“That’s what I’m worried about,” Williamson said, adding that hospitals across the state Monday were either at their record highs in hospitalizations or very close to them. He also expressed concern over Alabama’s continued rise in new cases, a sign of unabated community spread and a harbinger of even more hospitalizations and deaths to come.

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The state added 2,295 new cases Monday and has averaged 2,206 new cases each day for the last week, which is a 67 percent increase from a month ago.

The increasing case counts aren’t attributed to more testing. Alabama reported an increase of just 4,634 tests Monday, and the seven-day average of tests reported per day is up only 4 percent over the last month. This comes as the positivity rate over the last week was a record-high of 30 percent. Public health experts say that rate needs to be at or below 5 percent or there isn’t enough testing and cases are going undetected.

Williamson said staffing problems continue to be a major concern at hospitals statewide. Medical staff are contracting COVID-19 largely from their own communities and not while at work, Williamson has said recently, which is reducing the number of available workers. Fatigue is also impacting staffing levels.

“We are beginning that conversation about what do things have to look like going forward on staffing with an increase of say another 20 percent in hospitalization. What is it you’re doing now that you don’t do? How do you free up additional staff?” Williamson said.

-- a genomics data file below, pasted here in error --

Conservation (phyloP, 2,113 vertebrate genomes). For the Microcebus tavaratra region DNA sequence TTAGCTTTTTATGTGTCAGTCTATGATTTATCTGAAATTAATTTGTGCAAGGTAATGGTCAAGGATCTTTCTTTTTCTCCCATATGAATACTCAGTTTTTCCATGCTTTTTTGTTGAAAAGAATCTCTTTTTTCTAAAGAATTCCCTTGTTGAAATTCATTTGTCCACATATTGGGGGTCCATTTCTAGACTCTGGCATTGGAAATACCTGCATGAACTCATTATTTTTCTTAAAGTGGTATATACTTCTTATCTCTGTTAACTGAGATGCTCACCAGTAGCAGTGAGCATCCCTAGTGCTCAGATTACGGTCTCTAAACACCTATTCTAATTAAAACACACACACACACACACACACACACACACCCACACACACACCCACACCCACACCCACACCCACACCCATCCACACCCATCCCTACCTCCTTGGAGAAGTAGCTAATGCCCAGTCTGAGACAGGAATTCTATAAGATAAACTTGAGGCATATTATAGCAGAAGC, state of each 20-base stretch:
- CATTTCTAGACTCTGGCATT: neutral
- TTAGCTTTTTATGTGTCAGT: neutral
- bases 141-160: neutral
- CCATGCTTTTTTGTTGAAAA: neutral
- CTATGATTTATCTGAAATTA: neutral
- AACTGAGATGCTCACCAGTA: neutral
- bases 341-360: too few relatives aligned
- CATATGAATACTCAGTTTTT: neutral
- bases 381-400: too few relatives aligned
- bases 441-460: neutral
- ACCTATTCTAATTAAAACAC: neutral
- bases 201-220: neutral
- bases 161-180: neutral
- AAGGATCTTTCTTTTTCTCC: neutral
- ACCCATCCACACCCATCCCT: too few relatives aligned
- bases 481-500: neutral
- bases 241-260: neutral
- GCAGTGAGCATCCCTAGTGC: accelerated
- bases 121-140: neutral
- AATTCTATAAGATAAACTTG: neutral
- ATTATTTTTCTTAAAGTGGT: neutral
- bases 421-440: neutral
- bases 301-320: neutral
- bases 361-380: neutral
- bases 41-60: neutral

There will also be conversations about looking for help from the federal government, Williamson said, noting that the U.S. Department of Defense sent medical personnel to El Paso, Texas, to help with overburdened hospitals there.

But Alabama’s growing COVID-19 crisis isn’t just an Alabama problem, Williamson said. The problem is nationwide, and Alabama will have to wait in line along with other states in requesting federal resources.

There has been discussion of opening up medical facilities outside of hospitals, such as the tent hospitals that have popped up in places hard-hit by coronavirus, but the staffing problem is paramount, Williamson said. Without people to work them, more beds are useless, and hospitals can and have found ways to increase bed space for coronavirus patients, he said.

There’s nothing that can be done to reverse whatever bad outcomes may result from Thanksgiving gatherings, Williamson said, and he expects that by the end of this week, the state’s case count will begin increasing even more, and by mid-December, the state should begin to see the impact of Thanksgiving on hospitalizations.

“What we can still control is Christmas,” Williamson said. “We can still control what hospital beds are going to look like in January.”

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Mental Health Commissioner Lynn Beshear to retire Dec. 16